Welcome to Episode Twenty of the dystopian classic Nineteen Eighty-Four, a far too timely tale in our series Tales for Our Time.
Yesterday we had complaints from New South Wales and Indiana about my voices for Orwell's characters, both central and peripheral. Donald Kilmer, an Idaho member of The Mark Steyn Club, begs to differ:
The voicing — of all the characters — is spot on. But I read Nineteen Eighty-Four so long ago, hearing it read by Mark is like experiencing the novel for the first time. Love the format. Love the experience. Worried about the parallels with reality.
That's very kind of you, Donald. Alas, for the next couple of evenings the voices and the characters and the dialogue and the internal monologues and the descriptions of the streets and the weather and the furniture and all the other elements that make up a novel are largely on hold - as George Orwell, in a bit of experiment with form, features extensive excerpts from Emmanuel Goldstein's political tract, The Theory and Practice of Oligarchical Collectivism.
As we were recording this section, our audio engineer told me that it was his least favorite part of Nineteen Eighty-Four. On the other hand, we have more than a few Steyn Clubbers who reject Tales for Our Time because they don't bother with fiction and prefer to read political books. Setting aside the reality that many of the most influential political books have been fiction (this one and Brave New World, and everything from Uncle Tom's Cabin to Atlas Shrugged), I hope this section will attract a few of those novel naysayers - and not just because "oligarchical collectivism" is the perfect description for our new ruling coalition of China-funded shills and woke billionaires.
As you know, I often tell interviewers that, when I watch movies about futuristic dystopias, I'm always more interested in the unseen backstory: how we got from here to there. In tonight's episode, Orwell starts to fill that in - and you won't be listening for long before you start to notice that we're on the same continuum:
War, however, is no longer the desperate, annihilating struggle that it was in the early decades of the twentieth century... In a physical sense war involves very small numbers of people, mostly highly-trained specialists, and causes comparatively few casualties. The fighting, when there is any, takes place on the vague frontiers whose whereabouts the average man can only guess at, or round the Floating Fortresses which guard strategic spots on the sea lanes. In the centres of civilization war means no more than a continuous shortage of consumption goods, and the occasional crash of a rocket bomb which may cause a few scores of deaths. War has in fact changed its character.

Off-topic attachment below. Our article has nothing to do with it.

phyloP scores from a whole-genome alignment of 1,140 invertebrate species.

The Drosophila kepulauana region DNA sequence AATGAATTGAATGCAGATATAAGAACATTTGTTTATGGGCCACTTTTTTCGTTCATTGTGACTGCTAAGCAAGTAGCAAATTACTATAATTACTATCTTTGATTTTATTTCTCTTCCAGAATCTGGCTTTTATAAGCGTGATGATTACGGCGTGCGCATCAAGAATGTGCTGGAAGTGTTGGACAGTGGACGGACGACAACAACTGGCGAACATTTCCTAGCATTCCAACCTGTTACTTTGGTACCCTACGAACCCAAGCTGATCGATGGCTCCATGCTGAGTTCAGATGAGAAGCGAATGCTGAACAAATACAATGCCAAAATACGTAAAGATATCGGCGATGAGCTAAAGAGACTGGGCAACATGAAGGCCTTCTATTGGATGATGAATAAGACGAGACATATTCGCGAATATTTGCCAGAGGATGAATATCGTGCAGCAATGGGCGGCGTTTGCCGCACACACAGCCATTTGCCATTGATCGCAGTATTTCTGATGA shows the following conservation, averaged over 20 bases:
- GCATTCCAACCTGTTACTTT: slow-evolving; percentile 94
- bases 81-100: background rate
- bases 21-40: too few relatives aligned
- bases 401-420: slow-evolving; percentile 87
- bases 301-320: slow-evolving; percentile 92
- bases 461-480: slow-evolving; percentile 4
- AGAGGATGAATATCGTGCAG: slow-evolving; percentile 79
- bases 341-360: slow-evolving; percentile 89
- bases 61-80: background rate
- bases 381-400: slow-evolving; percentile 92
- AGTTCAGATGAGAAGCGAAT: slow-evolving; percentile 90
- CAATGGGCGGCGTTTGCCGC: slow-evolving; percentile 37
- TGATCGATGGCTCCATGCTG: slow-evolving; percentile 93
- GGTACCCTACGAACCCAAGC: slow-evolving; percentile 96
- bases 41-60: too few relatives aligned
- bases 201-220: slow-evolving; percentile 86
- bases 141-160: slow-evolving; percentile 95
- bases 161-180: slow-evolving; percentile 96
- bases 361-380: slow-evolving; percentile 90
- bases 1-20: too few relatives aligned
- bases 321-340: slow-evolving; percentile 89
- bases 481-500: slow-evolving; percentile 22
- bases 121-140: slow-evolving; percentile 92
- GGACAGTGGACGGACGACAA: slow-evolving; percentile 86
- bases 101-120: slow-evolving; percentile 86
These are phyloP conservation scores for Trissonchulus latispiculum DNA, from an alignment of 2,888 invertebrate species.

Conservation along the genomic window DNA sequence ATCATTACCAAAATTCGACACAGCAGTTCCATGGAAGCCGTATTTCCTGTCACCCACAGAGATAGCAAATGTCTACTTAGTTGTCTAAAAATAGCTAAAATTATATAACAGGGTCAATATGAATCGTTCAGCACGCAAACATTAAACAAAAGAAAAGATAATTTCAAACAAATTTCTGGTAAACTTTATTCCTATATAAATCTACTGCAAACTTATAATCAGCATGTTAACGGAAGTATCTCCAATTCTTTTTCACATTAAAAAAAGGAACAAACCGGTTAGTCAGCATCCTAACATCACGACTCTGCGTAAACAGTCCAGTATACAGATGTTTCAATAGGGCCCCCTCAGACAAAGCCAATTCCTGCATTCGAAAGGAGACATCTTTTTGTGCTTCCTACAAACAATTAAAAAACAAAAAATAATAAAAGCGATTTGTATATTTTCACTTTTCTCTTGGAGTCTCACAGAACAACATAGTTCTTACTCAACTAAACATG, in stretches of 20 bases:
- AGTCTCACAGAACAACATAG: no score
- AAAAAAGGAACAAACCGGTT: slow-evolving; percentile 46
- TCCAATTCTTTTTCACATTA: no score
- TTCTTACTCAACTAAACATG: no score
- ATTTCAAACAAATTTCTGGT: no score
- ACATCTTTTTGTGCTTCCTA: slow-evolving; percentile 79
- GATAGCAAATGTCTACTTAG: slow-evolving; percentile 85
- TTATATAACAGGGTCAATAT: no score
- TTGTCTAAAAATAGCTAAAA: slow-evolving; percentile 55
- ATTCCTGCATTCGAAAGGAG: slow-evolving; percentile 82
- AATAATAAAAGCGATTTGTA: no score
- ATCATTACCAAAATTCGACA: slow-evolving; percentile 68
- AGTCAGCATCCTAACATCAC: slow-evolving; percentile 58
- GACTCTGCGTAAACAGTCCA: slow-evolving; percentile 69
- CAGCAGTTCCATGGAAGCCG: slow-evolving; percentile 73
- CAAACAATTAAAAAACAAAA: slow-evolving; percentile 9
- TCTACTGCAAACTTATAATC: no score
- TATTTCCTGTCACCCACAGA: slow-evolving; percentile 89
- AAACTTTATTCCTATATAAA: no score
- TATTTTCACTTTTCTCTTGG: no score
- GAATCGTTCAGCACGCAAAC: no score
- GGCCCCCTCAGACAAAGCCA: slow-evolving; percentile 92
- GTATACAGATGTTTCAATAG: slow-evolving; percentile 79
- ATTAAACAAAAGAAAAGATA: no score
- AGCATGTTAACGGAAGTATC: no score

Orwell - in the guise of Emmanuel Goldstein - accurately foresees the unending wars of the twenty-first century, waged not by conscripted millions battling for Paris and Berlin but by "small numbers" of "highly-trained specialists" out there on the "vague frontiers": Helmand province, the Sunni Triangle, the outskirts of Benghazi and other places most citizens of the principal combatant couldn't find on a map. The conflicts are never won or lost but just chug along enough to make war a permanent feature of life, as we're reminded not by "the occasional crash of a rocket bomb" but by the occasional rogue rental car at a French Christmas market or on a Manhattan bike path, or a crude explosive device on the London Tube or at an Ariana Grande concert.
Orwell did not get all the details right but he saw pretty clearly the underlying psychology. If you're a member of The Mark Steyn Club you can hear Part Twenty of our serialization of Nineteen Eighty-Four simply by clicking here and logging-in. All previous episodes can be found here.
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